2024 Homestead Magazine


Homestead Magazine







Every home tells a story—of people, site, context, community—and every year adds new threads to that story. At some point, to keep pace with the narrative accumulation, the structure itself must change. Instead of starting anew, a remodel honors the stories held and
the stories yet to be told by a home.

Honoring this plotline, Willow Creek Design Group—the team of senior designers and principals Colleen McFadden-Walls and Renée Crawford, with design associate Kathie Harrington—approach remodels with vision and passion. McFadden-Walls and Crawford, two longtime locals who recently came together as business partners, specialize in refreshing spaces that stray from the owner’s envisioned storyline. Clients come to them after decades spent in the same space, or when keen to transform a freshly acquired property.

In the latter category, a family of hardcore skiers approached the designers after purchasing a Teton Pines cluster home. New to the valley, they picked the Pines for its Westbank location—close to the world-class skiing at Jackson Hole Mountain Resort as well as the Teton Pines Country Club’s myriad activities and amenities, including the Arnold Palmer Signature golf course.

A Pines member herself, McFaddenWalls remodeled the 20,000-square-foot Clubhouse in 2016, so she knows the community well and looks forward to every opportunity to refresh the homes within the Westbank enclave. “We love doing work in the Pines,” she says.

With its original 1987 finishes, her client’s cluster home felt like a time capsule of the development’s origins. Buttery wood paneling lined the cathedral ceiling in the upstairs great room—a dated canopy over an ineffectual kitchen more suited to shortterm stays than jovial dinners with relatives and guests. Even the entry felt flat and unfulfilled decades on from its initial design intent.

Confident in WCDG’s capacity to reimagine the interior, McFadden-Walls recommended a team, which included Steve Stuchal of Serenity Builders, to realize the renovation. “We guide our clients from start to finish, helping with budget planning, serving as an owner’s rep, and hiring draftsmen and builders,” she says. “For this project, we helped our clients sort out the professionals necessary to get the job done. We pulled the team together.”

By reimagining core areas of the home, we were able to create a beautiful new entrance, a private office, the kitchen doubled in size, and a luxurious master bathroom.
— Colleen McFadden-Walls, interior designer

In general, the layout of the 3,211-square-foot house worked, save for the staircase. Natural light enlivened most rooms, thanks to tall picture windows. The bedrooms were well-placed, with the primary suite affording privacy upstairs and the remaining three on the ground level. “The cluster units have good bones,” Crawford says. “We worked within those architectural parameters and created a new space.”

Amid the pros, the staircase remained a core con—too clumsy in its stepped ascent, too awkward in its position, too encroaching on both floors. By shifting the stairs closer to the entry, the new design makes the great room feel more open and less segmented, and the foyer became larger and more gracious.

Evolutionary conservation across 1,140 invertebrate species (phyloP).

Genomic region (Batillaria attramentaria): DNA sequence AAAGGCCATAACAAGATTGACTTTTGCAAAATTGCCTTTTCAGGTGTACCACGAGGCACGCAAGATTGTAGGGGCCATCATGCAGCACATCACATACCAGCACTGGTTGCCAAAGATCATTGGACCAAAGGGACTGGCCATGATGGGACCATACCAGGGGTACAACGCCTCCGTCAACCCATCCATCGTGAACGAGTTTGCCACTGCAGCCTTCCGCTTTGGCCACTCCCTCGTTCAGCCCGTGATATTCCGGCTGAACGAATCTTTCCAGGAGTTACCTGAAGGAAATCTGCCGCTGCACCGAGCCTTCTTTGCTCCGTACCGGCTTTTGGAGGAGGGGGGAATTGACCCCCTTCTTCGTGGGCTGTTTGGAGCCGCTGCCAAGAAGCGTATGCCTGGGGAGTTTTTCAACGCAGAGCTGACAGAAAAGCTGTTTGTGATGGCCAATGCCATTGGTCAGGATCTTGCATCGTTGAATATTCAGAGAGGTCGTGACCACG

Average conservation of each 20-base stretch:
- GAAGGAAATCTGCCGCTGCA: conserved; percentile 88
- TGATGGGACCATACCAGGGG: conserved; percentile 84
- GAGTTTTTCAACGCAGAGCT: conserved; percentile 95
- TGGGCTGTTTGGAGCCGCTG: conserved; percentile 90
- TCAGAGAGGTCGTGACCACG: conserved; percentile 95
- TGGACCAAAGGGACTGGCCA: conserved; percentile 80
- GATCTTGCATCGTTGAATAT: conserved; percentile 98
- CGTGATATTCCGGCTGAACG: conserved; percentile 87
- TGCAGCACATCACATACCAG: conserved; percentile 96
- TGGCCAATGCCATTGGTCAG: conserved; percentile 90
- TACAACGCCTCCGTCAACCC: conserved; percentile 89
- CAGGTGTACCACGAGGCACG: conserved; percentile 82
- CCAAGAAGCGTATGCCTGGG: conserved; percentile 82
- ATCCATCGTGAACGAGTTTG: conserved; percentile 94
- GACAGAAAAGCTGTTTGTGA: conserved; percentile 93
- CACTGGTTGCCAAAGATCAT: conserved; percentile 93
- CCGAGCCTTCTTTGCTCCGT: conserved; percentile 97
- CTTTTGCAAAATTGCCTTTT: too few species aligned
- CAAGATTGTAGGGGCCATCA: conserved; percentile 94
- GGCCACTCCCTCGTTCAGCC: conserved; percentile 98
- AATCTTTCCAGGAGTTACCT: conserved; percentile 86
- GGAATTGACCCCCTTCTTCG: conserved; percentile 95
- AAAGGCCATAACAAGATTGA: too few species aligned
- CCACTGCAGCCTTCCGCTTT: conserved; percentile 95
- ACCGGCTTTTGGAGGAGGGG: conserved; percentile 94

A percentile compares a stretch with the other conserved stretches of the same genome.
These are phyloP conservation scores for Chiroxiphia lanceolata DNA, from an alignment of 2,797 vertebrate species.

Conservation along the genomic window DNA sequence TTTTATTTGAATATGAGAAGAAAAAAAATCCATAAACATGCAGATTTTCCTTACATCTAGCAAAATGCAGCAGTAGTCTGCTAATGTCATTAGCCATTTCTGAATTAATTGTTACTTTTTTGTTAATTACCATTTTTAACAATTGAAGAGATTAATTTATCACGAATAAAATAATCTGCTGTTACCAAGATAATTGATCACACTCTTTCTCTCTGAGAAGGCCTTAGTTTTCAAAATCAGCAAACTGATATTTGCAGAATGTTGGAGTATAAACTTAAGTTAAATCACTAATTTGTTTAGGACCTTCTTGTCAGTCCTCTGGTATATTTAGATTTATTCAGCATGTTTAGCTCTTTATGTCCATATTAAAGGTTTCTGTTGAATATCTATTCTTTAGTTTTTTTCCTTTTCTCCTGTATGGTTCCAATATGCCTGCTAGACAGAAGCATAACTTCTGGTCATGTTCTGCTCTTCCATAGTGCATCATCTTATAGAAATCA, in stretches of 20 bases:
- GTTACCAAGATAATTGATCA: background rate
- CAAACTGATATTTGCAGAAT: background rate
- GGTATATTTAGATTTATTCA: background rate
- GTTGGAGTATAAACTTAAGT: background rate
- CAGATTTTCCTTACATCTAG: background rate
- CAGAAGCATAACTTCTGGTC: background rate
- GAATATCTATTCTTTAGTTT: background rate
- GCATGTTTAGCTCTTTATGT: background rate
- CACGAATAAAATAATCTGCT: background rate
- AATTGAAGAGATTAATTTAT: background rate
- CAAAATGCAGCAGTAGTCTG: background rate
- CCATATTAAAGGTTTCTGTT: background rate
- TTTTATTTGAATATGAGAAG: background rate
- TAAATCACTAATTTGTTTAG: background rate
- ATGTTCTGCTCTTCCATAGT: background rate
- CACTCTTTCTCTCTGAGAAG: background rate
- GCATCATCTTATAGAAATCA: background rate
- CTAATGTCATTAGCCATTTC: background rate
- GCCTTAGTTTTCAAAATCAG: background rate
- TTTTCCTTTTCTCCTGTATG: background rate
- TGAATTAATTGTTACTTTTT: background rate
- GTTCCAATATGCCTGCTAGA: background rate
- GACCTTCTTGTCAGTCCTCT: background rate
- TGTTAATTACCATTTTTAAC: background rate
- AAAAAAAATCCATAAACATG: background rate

However, changing its course proved challenging; what seemed impossible at first—according to the structural engineer—became a puzzle for Stuchal to solve. Working from original drawings of the cluster units (kept by another owner whom Stuchal was helping remodel), he did some exploratory demo and figured out the load issues. “When you have the designers and the owners on board, and they have a vision for what they want their house to be and how they want it to perform for their family and their future relatives, you have to put in the time and figure it out,” he says.

Now floating along the wall, the staircase edit added approximately 100 square feet on both levels in the form of a proper entry and private office downstairs and, upstairs, an expanded kitchen plus a new powder room and seasonal closet.

In its new state, a gourmet kitchen anchors the great room and flows into two sitting areas (oriented respectively to the fireplace and TV) and a game corner, all of which are capped by a soaring ceiling lined in tongue-and-groove alder stained light gray. Noting the family’s focus on winter occupancy (both husband and wife logged 100 days at the resort last ski season), McFadden-Walls recommended dark floors to contrast the snowy expanse so present from their panoramic perch. “Dark floors add another dimension to the space,” she says. “The space has so much natural light, the rooms could feel dwarfed by the outside.”

Building on this grounding foundation of stained, open-grained oak floors, McFadden-Walls and Crawford layered complementary new finishes from Chief Cliff stone, which frames the fireplace, to light custom cabinetry in the new kitchen and sleek drybar. Sculptural accents, like the Hubbardton Forge chandelier suspended above the dining table, add subtle drama. Abstract rugs from Kismet Rug Gallery lend texture.

Addressing the choppiness of the bedrooms, the primary suite was opened up to allow for an airy primary bath. Built-in closets increased functionality, along with a dresser/desk combination creating another attractively hidden workspace. Now, when not skiing, the clients can work from home in panoramic privacy—a fairy tale ending for a fairway home. “The clusters all look the same from the outside, and they have the same layout,” Stuchal says. “This project transformed a dated cluster into a modernstyle residence. To me, the clusters can feel like condos or townhomes. This unit feels like a home.”